A PW poll conducted late in July in the towns of Friedberg and Offenbach in the province of Hesse of 254 young people between the ages of fourteen and eighteen—139 boys and 115 girls—did not confirm the optimistic assessment by the Mainz young poet Hermann Butz of the democratic potential among German youth. The poll revealed that the girls had undergone more thorough Nazi indoctrination than the boys (who confronted mobilization into the Volkssturm and eventually into the Wehrmacht), but all the young people exhibited effects of their Nazi education. The poll demonstrated that the major problem we confronted with German youth was not a persistence of Nazism among them, with attendant resistance to, and defiance of, the Allied authorities. German youth had lost their old leadership, and, ‘‘for the time being at least, Americans appear to be the substitutes for the Nazi leaders in the totalitarian-trained minds of these young people.’’
American Military Government, however, appeared to have no youth policy. Despite vigorous efforts by individual Americans reinforced with Coca-Cola and chewing gum, German youth continued to prefer soccer to the American national sport, and whatever benefits might have been anticipated from the introduction of baseball failed to materialize.
In Bad Homburg, a spa some fifteen miles from Bad Nauheim, with two of my colleagues I organized a discussion group of some twenty-five to thirty young people, nearly all of middle-class backgrounds. They were skeptical of any statements we made about denazification, democratization, and reeducation, but we were encouraged by their recognition of the necessity of their participating in the reconstruction of their country. They could, they admitted, join in collecting firewood, in assisting expellees from the East, in organizing programs for children, in helping to repair damaged dwellings. But when we asked when they would undertake such tasks, we met silence.
‘‘We’d hesitate to gather wood,’’ ventured one of the young people, ‘‘because we’d know that some would do all the work and others would do nothing.’’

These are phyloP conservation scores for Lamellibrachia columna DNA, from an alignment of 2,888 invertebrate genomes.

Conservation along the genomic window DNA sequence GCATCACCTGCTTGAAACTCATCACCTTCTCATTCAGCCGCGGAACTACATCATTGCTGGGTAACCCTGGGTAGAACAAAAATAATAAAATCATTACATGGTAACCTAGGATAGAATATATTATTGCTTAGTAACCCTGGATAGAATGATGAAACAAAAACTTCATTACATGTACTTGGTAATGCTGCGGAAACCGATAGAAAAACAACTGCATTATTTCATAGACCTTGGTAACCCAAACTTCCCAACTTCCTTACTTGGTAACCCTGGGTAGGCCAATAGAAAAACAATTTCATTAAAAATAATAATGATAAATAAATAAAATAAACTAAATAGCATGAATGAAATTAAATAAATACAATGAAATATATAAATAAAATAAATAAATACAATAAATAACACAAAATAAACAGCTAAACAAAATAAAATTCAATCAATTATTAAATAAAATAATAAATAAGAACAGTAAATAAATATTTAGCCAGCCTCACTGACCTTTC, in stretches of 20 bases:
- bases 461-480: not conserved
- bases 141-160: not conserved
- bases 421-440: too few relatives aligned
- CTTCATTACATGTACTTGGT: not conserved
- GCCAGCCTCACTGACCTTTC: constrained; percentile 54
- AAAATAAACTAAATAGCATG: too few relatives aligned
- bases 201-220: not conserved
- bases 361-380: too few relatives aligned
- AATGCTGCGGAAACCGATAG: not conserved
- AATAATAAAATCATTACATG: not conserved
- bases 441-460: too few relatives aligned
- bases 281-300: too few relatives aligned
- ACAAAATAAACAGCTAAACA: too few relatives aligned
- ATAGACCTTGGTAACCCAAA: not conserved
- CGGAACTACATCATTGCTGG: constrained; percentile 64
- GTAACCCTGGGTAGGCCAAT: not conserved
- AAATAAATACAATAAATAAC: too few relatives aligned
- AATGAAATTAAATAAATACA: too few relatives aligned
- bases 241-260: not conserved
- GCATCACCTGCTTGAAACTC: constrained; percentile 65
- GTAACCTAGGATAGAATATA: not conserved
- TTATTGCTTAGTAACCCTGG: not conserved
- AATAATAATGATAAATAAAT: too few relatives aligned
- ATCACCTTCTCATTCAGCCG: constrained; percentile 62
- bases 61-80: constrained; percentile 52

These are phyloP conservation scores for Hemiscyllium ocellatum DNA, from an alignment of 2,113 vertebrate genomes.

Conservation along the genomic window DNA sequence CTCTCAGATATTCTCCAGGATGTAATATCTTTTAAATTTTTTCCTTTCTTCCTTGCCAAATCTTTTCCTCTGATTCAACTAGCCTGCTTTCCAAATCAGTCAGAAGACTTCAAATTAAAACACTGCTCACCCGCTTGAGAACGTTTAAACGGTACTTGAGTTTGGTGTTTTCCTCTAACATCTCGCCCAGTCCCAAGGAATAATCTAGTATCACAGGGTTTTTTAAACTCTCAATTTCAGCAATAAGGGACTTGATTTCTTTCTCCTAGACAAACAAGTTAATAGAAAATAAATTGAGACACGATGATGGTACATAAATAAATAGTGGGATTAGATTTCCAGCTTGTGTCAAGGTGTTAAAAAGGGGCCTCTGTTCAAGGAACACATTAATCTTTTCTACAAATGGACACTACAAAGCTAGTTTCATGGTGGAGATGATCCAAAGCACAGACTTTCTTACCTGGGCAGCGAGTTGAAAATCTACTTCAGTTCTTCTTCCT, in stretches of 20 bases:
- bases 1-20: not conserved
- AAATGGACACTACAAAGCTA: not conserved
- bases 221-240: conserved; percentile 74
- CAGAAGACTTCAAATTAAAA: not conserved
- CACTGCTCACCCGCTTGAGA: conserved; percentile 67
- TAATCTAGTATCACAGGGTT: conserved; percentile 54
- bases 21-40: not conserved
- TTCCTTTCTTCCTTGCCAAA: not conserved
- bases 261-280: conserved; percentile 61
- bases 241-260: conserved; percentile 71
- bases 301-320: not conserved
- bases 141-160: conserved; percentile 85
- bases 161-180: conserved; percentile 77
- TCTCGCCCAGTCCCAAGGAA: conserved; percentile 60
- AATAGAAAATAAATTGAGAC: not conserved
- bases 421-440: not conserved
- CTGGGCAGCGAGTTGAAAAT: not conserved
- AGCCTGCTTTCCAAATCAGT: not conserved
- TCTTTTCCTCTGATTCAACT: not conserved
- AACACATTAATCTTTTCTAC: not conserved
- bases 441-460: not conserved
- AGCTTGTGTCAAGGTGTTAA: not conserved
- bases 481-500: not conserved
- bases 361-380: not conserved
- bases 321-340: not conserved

‘‘We need someone to lead us,’’ protested another. ‘‘If you would take over, maybe we’d do it. Everyone is too involved with his own problems to bother about anyone else.’’
‘‘You know, we have been told so many lies,’’ declared a teenager in a tone of utter weariness, ‘‘we don’t believe anything anymore. It’s all a swindle!’’
We could not effectively respond to this despair. Despite the fanfare about denazification, young Germans saw Nazi bigshots escaping punishment and even retaining high positions. They heard rumors that Nazis in detention centers enjoyed larger rations than the rest of the population, including Kzler. Antimilitarism? A judge in Bremen had just sentenced a young man to two years in prison because he deserted from the Wehrmacht during the last months of the war. Ex-sergeants who exchanged Wehrmacht for police uniforms ordered civilians about with the arrogance of the Nazi police.
‘‘All we know,’’ I wrote, paraphrasing remarks I heard repeatedly from German young people, ‘‘is that we haven’t enough to eat, we haven’t a chance in the world to rebuild our homes, to clothe ourselves, to find decent jobs, and what’s more, we’re probably going to have another war that will destroy everything that’s left. We’ve always been efficient and industrious, but with you here, we don’t get anything done at all.’’
Local MG officials reported criminal activity by gangs of desperate adolescents and young adults under the leadership of former Hitler Youth leaders or of demobilized soldiers, often romantic paratroopers or charismatic SS men. - ARTHUR D. KAHN